Join us at the 92nd Radnor Hunt Races, Benefiting the Brandywine Conservancy
Celebrating 92 years of horseracing on the Main Line, the Radnor Hunt Races return on Saturday, May 20, 2023 in Willistown Township, Chester County. Tickets are now on sale for this springtime tradition that draws the best thoroughbred horses, riders and trainers across the country. All event proceeds benefit the open space and clean water programs of the Brandywine Conservancy—the sole beneficiary of the Races for more than 40 years.
Built on a rich history of horse racing that has been cultivated in this region for nearly 100 years, the Radnor Hunt Races is supported by the legacy of protecting the stunning open spaces that make this region such a beautiful place to call home. With the help of the Races and many likeminded partners, the Conservancy has protected over 70,000 acres of open space—including the Radnor Hunt racecourse itself and surrounding lands—and continues to improve and safeguard water quality, land protection, outdoor recreation and historic preservation in southeastern Pennsylvania and northern Delaware.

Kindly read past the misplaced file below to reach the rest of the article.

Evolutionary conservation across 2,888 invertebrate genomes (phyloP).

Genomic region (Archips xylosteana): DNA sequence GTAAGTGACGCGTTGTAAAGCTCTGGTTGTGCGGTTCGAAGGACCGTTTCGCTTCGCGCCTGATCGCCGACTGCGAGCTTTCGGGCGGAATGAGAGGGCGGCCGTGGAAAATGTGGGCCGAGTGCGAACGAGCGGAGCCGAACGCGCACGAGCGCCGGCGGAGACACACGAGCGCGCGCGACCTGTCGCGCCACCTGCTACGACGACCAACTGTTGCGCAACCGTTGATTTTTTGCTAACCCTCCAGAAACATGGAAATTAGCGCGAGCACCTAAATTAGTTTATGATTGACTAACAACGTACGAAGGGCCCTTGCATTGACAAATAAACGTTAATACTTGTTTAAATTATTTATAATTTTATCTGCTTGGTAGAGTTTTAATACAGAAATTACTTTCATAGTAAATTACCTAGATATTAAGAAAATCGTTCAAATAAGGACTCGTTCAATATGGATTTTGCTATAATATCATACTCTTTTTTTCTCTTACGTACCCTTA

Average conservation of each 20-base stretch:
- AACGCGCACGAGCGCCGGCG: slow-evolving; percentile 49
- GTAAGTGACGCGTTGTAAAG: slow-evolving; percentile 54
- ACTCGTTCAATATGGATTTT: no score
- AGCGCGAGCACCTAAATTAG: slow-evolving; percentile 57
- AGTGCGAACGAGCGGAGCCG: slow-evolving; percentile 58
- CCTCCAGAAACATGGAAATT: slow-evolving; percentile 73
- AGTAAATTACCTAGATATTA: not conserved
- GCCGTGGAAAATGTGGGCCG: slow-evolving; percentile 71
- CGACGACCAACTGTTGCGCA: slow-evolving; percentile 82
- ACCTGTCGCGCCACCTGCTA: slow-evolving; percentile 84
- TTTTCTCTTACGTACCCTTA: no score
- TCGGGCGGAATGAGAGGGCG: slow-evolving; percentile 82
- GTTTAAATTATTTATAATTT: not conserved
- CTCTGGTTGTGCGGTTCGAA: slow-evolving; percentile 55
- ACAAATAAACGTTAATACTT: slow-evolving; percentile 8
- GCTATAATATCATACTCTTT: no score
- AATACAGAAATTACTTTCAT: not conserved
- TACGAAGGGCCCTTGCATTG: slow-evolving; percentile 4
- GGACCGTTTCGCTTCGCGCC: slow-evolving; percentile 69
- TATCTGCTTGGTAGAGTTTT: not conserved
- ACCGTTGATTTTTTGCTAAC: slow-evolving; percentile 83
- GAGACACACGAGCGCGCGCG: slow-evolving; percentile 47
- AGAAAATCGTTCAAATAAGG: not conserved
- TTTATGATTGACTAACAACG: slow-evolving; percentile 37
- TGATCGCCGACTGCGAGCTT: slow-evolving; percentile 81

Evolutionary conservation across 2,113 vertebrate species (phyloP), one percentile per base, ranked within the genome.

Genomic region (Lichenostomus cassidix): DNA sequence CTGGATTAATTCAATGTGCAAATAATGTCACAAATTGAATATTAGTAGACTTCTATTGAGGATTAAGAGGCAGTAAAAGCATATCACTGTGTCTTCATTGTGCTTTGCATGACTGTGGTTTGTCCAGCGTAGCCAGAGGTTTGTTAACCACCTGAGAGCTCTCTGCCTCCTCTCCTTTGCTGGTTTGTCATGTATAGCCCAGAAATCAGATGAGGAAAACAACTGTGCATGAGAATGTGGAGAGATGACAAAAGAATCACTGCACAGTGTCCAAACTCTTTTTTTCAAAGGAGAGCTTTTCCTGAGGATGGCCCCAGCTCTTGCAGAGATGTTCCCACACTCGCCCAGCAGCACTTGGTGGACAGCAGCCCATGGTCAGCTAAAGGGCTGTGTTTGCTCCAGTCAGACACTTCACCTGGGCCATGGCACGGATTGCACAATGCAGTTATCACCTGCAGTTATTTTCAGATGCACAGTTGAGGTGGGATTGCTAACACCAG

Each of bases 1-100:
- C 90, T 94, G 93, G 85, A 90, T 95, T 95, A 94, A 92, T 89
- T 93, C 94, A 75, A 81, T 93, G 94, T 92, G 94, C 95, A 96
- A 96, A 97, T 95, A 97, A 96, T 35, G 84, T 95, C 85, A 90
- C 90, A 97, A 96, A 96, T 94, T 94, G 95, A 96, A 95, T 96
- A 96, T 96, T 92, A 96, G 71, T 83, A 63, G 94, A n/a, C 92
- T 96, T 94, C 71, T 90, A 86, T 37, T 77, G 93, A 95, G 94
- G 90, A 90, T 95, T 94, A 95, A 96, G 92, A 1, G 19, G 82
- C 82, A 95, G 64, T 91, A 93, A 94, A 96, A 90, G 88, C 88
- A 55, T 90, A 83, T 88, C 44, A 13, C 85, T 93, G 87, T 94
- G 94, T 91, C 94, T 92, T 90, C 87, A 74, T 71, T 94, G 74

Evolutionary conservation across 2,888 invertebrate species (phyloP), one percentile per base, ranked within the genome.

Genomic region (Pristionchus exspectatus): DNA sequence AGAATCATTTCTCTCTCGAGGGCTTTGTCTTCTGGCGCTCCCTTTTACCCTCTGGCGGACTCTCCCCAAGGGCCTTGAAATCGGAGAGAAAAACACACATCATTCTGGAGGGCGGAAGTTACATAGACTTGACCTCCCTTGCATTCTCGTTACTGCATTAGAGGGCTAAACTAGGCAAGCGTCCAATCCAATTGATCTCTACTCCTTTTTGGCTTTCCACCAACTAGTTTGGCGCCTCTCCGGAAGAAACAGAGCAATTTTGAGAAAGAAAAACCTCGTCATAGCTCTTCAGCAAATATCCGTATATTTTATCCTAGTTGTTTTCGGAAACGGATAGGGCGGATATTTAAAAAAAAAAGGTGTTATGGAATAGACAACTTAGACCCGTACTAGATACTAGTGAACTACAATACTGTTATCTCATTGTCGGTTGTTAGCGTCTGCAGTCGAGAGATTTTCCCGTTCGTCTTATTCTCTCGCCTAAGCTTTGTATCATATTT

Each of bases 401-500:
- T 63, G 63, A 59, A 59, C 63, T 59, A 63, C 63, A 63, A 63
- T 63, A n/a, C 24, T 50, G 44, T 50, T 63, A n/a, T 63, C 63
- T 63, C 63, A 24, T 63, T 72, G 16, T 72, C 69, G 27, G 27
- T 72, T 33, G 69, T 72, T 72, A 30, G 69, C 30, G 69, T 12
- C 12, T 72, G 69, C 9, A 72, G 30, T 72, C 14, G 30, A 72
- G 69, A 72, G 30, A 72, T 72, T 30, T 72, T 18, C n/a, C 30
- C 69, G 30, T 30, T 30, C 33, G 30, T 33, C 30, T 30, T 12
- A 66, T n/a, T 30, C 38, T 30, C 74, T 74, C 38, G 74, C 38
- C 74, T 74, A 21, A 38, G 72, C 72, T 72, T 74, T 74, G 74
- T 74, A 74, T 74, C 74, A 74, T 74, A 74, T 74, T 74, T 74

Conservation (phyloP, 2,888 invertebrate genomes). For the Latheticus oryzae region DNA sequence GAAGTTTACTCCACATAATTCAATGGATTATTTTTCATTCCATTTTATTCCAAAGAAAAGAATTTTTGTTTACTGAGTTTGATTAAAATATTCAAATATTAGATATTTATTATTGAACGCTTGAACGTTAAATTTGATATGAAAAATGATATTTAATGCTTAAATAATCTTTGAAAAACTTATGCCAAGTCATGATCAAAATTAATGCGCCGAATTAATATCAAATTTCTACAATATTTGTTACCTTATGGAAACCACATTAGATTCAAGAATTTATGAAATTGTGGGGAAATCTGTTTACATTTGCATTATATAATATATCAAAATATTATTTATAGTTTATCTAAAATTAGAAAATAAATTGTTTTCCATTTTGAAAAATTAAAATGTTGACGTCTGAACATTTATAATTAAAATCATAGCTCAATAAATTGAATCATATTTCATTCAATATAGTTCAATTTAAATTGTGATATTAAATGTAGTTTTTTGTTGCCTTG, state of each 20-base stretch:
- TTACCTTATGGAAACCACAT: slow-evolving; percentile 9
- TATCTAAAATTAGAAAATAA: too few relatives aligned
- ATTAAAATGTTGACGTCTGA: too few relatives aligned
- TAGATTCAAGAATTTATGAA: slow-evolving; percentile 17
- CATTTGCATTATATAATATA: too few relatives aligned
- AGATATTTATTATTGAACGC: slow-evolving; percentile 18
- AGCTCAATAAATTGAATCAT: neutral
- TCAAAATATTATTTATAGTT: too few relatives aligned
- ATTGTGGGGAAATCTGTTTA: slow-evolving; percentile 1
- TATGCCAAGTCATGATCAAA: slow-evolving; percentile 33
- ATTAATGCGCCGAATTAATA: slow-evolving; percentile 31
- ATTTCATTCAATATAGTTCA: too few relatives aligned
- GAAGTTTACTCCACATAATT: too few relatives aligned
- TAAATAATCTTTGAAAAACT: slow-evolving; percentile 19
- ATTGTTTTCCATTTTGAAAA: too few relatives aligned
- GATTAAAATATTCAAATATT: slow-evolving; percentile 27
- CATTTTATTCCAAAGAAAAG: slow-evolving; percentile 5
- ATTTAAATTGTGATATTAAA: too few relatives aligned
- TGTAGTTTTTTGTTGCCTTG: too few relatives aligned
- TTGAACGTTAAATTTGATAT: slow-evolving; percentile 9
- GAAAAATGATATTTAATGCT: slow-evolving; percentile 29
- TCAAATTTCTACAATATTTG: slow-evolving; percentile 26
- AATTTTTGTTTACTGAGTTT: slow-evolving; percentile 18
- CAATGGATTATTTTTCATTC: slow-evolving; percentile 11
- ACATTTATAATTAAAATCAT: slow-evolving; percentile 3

Admission is sold in advance and must be purchased by May 10, 2023—there are no Race Day sales.
New Book Release:
Where are the Cowboys? Searching for the King Ranch Cowboys in Doe Run
The history of the King Ranch in Unionville, PA comes alive with this exciting new publication, "Where are the Cowboys? Searching for the King Ranch Cowboys in Doe Run." Author Kathleen Hood teamed up with the former King Ranch Cowboys and local artist Randall Graham to create a book that captures the essence of life on the ranch from the cowboys’ perspective. "Where are the Cowboys?" provides factual information on the ranch operation, historic photos and videos, and is sure to be enjoyed by the entire family.
Click here to order your limited-edition copy today! 100% of the proceeds from the sale of this publication are donated to the Brandywine Conservancy.